Janus in Africa
WHILE PRESIDENT CARTER'S recent repeal of the Byrd Amendment permitting U.S. importation of Rhodesian chrome--a move that will increase white Rhodesia's economic isolation and strengthen the position of the Zimbabwean freedom fighters--suggests that the administration may be developing a new policy in Africa, the recent gift of almost $4 million in weapons and aid to Zaire inspires a less optimistic interpretation of American goals.
The repeal of the Byrd Amendment is essentially symbolic. American reliance on Rhodesian chrome dropped from 11 per cent of the amount used in the U.S. to 3 per cent last year; and Union Carbide, which owns most of the major Rhodesian chrome mines, recently completed construction of a chrome refinery in South Africa and will be able to continue importing Rhodesian chrome in finished form to America through that channel. The move seems designed simply to win the friendship of the Zimbabwean freedom fighters, whose victory in Rhodesia seems inevitable; it certainly represents no sacrifice on America's part.
Secretary of State Cyrus Vance has justified America's emergency aid to Mobutu Sese Seko, Zaire's president, on the grounds that the Katangese rebels now threatening Zaire's stability are actually fighting for Angola, but he has offered no evidence of such outside interest. Certainly the Katangese have long found a haven in Angola, but the Katangese secessionist movement is a longstanding internal struggle in Zaire. In that context, the aid to Mobutu seems to be simply giving support to a corrupt regime that was installed in a U.S.-inspired military takeover and has little support in the countryside. American support for Mobutu can only be based on economic interests--Zaire is one of the richest countries in Africa, with gold, diamond and copper deposits--mainly in Katanga--and Mobutu has consistently shown his willingness to allow American multinationals to exploit those riches. Carter and Vance seem just as willing as their predecessors--who gave Zaire $30 million last year, more than any other African state--to ignore the consequences of Mobutu's dictatorial rule over the Zairois population.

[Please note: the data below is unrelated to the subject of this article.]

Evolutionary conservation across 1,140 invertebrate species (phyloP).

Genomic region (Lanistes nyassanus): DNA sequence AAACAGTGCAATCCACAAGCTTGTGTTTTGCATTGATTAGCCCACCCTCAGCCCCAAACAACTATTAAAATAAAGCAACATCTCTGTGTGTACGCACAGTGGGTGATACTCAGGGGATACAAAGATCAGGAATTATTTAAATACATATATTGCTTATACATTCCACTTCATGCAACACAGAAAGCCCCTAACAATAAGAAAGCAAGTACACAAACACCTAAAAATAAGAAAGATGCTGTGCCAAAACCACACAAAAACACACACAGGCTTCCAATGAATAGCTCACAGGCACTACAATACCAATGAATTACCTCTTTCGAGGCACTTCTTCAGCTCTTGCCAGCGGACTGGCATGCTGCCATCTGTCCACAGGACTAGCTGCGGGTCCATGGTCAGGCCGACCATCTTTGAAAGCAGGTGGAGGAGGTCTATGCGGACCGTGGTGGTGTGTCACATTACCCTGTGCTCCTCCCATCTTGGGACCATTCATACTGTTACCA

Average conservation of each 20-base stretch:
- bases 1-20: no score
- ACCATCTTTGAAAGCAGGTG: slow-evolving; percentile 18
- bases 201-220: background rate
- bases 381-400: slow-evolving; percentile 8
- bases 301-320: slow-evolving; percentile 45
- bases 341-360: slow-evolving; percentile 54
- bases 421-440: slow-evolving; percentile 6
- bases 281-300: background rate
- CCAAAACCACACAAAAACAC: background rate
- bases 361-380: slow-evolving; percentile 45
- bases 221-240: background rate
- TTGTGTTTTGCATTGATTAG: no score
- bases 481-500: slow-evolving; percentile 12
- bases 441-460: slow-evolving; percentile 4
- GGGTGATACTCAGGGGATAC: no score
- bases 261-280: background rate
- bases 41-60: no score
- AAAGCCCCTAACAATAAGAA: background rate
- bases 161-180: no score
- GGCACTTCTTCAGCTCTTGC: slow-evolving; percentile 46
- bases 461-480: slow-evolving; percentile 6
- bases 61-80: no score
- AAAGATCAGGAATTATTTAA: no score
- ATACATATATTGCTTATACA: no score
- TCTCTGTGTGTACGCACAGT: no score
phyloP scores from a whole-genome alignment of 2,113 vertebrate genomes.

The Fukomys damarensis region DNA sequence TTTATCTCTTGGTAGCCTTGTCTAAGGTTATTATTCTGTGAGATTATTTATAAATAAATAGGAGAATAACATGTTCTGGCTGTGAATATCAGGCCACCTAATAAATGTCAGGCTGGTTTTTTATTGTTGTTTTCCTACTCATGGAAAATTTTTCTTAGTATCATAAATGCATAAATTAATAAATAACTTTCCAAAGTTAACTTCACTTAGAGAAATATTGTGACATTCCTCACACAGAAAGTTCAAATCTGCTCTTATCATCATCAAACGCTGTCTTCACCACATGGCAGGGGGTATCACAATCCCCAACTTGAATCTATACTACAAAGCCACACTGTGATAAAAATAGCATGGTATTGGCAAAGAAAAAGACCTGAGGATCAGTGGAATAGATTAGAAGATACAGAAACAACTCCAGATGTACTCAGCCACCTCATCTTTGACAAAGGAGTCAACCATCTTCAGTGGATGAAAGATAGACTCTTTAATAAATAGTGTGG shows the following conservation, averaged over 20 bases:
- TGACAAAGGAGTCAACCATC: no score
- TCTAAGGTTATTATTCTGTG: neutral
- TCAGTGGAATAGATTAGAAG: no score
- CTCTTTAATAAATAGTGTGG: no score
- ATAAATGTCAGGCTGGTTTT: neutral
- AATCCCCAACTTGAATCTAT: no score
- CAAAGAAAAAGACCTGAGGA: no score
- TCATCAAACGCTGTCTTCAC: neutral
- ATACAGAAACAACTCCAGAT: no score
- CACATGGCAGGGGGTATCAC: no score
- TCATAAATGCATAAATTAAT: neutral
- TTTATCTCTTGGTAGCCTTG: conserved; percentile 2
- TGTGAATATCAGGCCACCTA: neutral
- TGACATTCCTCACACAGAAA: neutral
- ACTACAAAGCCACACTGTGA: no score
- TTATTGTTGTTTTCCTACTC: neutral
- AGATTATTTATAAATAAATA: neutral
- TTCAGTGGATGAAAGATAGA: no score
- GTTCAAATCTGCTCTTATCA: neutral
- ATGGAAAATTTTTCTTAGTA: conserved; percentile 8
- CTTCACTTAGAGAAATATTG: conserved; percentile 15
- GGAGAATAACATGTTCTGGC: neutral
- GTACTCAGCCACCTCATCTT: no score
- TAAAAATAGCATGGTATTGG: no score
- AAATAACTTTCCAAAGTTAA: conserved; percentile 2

Carter's decision to send emergency aid to Zaire cannot help but bring back memories of American involvement in Vietnam, where a decision to support a corrupt regime finally alienated the entire population from the United States. The American public should scrutinize American involvement in Zaire carefully before permitting Vance to shore up Mobutu's regime. And the much heralded shift in American policy in Africa should be scrutinized equally carefully, because for all Carter's rhetoric about human rights, at the moment his foreign policy seems based on premises that are dangerously parallel to those that led previous administrations to support repressive and corrupt regimes throughout the world.